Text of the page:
He’s also going to have to do some negotiating with the Spanish prime minister, who until this point has refused all dialogue, even on things like restructuring the fiscal system under which Catalonia operates. For some, the fact that Rajoy’s government essentially turned a blind eye while yesterday’s vote took place suggests that it may be softening. “I sincerely believe it’s possible that there’s going to be some kind of rapprochement, an invitation to negotiate,” says analyst Castro. “The ball is in Madrid’s court.”

If Madrid accepts the challenge, the Catalan situation may prove more like the Scottish one than previously suspected. After the ‘Yes,’ movement lost its bid for independence, Cameron promised to devolve greater power and autonomy to Scotland. If Rajoy takes the opportunity to do the same, agreeing, for example, to a more federal system, he just may avoid a another referendum—and almost certain rupture—down the line.

TIME Spain

Most Catalans Want Independence From Spain According to an Informal Vote

Spain Catalonia Independence
Pro independence supporters celebrate the results of an informal poll for the independence of Catalonia in Barcelona, Spain, Sunday, Emilio Morenatti—AP

The poll was organized by pro-independence groups after a Spanish court rejected a formal referendum

More than 80% of people in Spain’s autonomous Catalonia region support full independence, an informal vote organized by pro-independence activists revealed on Sunday.

Catalonia’s Vice President Joana Ortega said over two million people took part in the poll, the BBC reports.

“We have earned the right to a referendum,” said Catalan President Artur Mas, hailing the results of the non-binding vote. A Spanish constitutional court had earlier rejected a formal referendum to decide the fate of the region.

Catalans have been pushing for independence for years, citing economic and cultural alienation from the rest of the country.

But the Spanish government dismissed the poll as invalid.

“The government considers this to be a day of political propaganda organized by pro-independence forces and devoid of any kind of democratic validity,” Spain’s Justice Minister Rafael Catala said in a statement.

Read more at BBC

TIME Spain

Catalans to Hold Controversial Independence Vote This Weekend

Catalonia Separatist Rally Barcelona Spain
People attend the last Pro-Independence rally before the unofficial Catalan independence vote in Barcelona on Nov. 7, 2014. David Ramos—Getty Images

Spanish government is expected to look the other way rather than use force to prevent the ballot

When is a referendum not a referendum? Like Scotland, the semi-autonomous region of Catalonia is home to many who dream of independence. On November 9, they will get their chance to vote on whether or not they wish to separate from Spain. Unlike the Scottish case, however, that vote is non-binding. It is also, according to the Spanish government, illegal. So while the decision of the country’s Constitutional Court to suspend the act has not dissuaded the pro-independence movement from going ahead with the polling, it has left both Catalans and Spaniards wondering what Sunday’s vote will mean.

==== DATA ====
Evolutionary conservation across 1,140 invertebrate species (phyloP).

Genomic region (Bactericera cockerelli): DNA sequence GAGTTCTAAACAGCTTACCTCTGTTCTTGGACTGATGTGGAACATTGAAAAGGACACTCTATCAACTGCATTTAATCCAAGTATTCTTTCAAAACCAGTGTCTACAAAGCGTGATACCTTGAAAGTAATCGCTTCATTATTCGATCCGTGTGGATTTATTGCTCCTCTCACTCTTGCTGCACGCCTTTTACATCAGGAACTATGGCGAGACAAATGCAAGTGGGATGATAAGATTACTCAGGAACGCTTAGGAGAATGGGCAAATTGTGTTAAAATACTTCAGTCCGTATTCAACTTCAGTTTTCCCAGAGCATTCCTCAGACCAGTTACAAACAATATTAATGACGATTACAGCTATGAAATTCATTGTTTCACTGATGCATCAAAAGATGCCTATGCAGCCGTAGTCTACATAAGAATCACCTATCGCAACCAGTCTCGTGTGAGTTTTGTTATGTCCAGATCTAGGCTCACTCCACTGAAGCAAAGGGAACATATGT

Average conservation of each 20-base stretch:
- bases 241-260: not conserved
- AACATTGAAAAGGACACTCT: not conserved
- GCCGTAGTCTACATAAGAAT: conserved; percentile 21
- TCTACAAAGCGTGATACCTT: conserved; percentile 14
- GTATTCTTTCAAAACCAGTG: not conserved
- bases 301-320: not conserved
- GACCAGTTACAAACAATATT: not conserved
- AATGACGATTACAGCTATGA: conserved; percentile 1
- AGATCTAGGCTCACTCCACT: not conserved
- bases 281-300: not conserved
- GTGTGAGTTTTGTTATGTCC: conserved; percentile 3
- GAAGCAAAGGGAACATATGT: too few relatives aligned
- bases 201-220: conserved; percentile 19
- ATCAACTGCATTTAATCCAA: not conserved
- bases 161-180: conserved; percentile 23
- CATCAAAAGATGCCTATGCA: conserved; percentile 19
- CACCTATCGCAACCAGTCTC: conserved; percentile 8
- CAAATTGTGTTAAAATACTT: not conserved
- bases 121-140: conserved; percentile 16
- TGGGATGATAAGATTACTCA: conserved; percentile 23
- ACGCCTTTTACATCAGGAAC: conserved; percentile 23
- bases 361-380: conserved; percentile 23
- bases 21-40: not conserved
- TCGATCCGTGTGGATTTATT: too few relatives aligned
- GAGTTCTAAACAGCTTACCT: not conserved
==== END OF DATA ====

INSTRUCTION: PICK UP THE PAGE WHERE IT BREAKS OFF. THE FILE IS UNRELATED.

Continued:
A vote on independence has been a long time coming. Although many Catalans have historically felt themselves to be separate from Spain because of their distinct language and culture, that sentiment only began to coalesce into a drive for sovereignty in 2010, when the Spanish constitutional court ruled on the revised statutes outlining Catalan autonomy, and outraged many in the region by striking down a proposed preamble that referred to Catalonia as a ‘nation.’ The economic crisis compounded the disillusionment; as Spain’s wealthiest region, Catalonia felt that it was paying a disproportionate amount to keep the central government afloat. In 2012, 1.5 million Catalans took the occasion of their regional holiday to pour into the streets for unexpected demonstration in favor of independence. Spurred by their enthusiasm—and seeing in it a much-needed boost for flagging public support for his government–Catalan president Artur Mas quickly adopted a vote on independence as his government’s primary goal.

Three years later, that goal has eclipsed all others. Although barred from legally holding the vote, Mas is under tremendous pressure from other pro-sovereignty parties, whose support his government needs to do survive. Which is why he chose his words so carefully when he spoke on November 5 to the Forum Europa, a political organization. “We are maintaining the participatory process of November 9th.We will do what we have to do to defend the country. And we are determined to do so.”

That may sound steadfast, but in that carefully-selected name, “participatory process”, lies evidence of diminishing ambitions. Under this alternative, the government will not officially convene the vote, which means that municipalities have the option not to hold them. Nor will it organize electoral registers—citizens register simply by showing up to vote. “It’s become more like a demonstration,” says Michael Keating, University of Aberdeen political scientist, and director of the Scottish Centre on Constitutional Change. “It’ll be like another version of that big march that a million people turned out for.”

Because the Spanish constitution bars referenda on secession, even the initial ‘consultation’ that Mas’s government proposed would not have been binding. But movement leaders hoped that an outpouring of support for independence would be enough to garner international support. “That’s exactly what they expected,” says Keating. “That Europe would see what was happening, and come and tell Spain, ‘you have to let this happen. But Europe doesn’t do that. They didn’t intervene in Scotland; they said, ‘It’s none of our business, it’s up to the UK.’ And they’re not going to intervene in Spain.”